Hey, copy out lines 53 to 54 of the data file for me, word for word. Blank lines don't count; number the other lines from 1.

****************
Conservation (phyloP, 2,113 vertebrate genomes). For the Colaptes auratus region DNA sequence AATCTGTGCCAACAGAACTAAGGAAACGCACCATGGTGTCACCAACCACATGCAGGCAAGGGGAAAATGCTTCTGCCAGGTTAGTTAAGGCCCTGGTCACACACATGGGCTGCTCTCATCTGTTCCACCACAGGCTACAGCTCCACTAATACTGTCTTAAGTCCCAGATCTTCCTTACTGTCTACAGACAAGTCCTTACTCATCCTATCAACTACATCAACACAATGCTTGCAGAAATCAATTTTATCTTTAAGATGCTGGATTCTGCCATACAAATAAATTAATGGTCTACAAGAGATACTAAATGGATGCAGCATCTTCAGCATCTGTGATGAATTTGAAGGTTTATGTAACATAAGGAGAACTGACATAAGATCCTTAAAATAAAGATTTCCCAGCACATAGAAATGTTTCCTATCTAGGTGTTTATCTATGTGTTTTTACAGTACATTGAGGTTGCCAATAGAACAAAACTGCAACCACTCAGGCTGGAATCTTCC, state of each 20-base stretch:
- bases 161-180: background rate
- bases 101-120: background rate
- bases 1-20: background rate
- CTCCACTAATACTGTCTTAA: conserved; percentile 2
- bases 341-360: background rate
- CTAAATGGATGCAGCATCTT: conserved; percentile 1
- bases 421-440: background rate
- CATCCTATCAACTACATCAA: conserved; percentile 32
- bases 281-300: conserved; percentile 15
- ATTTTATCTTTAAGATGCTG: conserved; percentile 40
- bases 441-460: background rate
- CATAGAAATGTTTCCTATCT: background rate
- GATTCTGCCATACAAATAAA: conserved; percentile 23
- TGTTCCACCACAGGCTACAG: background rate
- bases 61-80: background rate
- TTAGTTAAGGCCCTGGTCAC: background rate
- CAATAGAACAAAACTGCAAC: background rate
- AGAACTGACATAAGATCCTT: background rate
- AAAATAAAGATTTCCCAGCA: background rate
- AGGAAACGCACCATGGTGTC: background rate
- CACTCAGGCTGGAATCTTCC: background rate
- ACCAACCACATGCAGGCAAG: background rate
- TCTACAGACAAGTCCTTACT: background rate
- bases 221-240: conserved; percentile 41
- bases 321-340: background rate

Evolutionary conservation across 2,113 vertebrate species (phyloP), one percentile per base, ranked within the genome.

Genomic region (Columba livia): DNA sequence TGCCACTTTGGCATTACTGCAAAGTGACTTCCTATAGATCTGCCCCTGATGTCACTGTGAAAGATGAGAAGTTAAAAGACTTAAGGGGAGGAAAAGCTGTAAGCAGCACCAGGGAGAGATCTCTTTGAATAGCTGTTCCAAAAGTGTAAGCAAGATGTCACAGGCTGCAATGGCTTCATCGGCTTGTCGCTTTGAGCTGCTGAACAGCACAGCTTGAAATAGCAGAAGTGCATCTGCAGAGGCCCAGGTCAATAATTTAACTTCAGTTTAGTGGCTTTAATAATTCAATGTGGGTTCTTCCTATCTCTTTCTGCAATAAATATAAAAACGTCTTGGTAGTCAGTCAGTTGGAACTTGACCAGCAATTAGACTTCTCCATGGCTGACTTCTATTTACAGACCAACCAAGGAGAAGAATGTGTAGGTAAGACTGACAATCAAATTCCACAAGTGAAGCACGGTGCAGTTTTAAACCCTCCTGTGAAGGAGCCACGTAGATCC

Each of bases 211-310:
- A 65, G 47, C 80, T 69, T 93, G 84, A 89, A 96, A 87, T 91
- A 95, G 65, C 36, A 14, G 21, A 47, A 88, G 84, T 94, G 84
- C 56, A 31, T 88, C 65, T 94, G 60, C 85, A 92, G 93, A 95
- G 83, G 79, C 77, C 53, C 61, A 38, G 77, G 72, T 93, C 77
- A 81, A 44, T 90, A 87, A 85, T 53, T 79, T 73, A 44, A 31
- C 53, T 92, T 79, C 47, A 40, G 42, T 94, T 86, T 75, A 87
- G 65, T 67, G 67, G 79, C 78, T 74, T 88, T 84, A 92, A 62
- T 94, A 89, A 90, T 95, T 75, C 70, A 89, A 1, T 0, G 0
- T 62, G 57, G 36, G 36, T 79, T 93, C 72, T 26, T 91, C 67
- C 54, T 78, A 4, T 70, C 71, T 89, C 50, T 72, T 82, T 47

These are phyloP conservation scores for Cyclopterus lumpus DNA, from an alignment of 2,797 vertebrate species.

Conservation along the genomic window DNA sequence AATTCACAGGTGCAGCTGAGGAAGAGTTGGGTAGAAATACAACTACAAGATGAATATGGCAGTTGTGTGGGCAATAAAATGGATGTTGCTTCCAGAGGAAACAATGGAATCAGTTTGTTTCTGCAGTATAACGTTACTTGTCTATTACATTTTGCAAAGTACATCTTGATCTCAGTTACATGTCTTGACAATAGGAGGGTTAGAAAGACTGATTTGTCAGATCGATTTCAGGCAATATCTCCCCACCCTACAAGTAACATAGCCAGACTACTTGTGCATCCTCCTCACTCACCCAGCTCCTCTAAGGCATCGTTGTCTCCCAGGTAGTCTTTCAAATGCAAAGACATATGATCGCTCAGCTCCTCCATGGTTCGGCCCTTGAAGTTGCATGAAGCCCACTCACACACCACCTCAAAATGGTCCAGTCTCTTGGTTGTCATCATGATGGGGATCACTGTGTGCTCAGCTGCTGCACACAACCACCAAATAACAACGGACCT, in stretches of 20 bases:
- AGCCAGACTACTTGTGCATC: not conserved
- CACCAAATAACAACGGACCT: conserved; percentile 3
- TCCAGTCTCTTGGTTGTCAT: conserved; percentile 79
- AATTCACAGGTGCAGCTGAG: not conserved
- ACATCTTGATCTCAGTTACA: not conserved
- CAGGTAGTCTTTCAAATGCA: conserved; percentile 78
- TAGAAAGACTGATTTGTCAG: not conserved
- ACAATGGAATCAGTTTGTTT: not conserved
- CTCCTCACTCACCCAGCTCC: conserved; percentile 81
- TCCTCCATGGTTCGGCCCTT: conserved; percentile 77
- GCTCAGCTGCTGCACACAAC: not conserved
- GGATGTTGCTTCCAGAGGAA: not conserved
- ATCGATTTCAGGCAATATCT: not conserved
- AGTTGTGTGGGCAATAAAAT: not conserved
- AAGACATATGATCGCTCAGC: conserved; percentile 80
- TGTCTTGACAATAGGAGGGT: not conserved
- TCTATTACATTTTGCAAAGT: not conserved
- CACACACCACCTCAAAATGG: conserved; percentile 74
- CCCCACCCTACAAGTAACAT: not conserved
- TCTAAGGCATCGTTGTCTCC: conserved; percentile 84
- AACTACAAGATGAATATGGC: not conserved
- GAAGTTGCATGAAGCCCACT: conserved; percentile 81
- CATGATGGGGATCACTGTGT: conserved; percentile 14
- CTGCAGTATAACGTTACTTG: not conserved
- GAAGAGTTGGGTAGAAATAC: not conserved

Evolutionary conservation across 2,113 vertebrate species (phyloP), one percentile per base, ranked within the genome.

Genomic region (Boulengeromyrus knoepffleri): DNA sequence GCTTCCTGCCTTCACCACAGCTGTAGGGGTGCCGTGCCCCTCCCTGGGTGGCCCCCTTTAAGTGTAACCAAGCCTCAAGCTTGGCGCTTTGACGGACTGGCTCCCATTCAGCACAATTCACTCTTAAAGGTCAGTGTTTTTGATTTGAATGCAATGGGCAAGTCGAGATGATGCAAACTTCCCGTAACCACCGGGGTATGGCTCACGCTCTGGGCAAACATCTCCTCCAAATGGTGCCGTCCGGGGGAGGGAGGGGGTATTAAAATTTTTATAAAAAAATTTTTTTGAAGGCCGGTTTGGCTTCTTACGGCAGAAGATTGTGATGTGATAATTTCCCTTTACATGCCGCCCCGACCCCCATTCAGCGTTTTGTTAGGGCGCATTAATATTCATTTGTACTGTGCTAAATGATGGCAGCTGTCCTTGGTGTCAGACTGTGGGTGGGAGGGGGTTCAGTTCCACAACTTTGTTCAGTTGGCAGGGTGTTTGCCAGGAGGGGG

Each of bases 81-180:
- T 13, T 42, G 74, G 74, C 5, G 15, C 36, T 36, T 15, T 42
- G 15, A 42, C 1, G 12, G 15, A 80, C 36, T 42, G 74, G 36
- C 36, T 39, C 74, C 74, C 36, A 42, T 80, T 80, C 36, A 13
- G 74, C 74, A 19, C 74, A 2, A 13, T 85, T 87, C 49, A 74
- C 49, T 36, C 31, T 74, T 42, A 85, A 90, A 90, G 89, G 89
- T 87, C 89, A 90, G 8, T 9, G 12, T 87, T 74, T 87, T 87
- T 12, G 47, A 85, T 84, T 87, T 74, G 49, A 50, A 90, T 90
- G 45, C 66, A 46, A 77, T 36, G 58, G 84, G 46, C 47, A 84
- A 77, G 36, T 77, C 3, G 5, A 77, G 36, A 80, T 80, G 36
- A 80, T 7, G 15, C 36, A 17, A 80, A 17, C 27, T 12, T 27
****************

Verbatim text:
- GGATGTTGCTTCCAGAGGAA: not conserved
- ATCGATTTCAGGCAATATCT: not conserved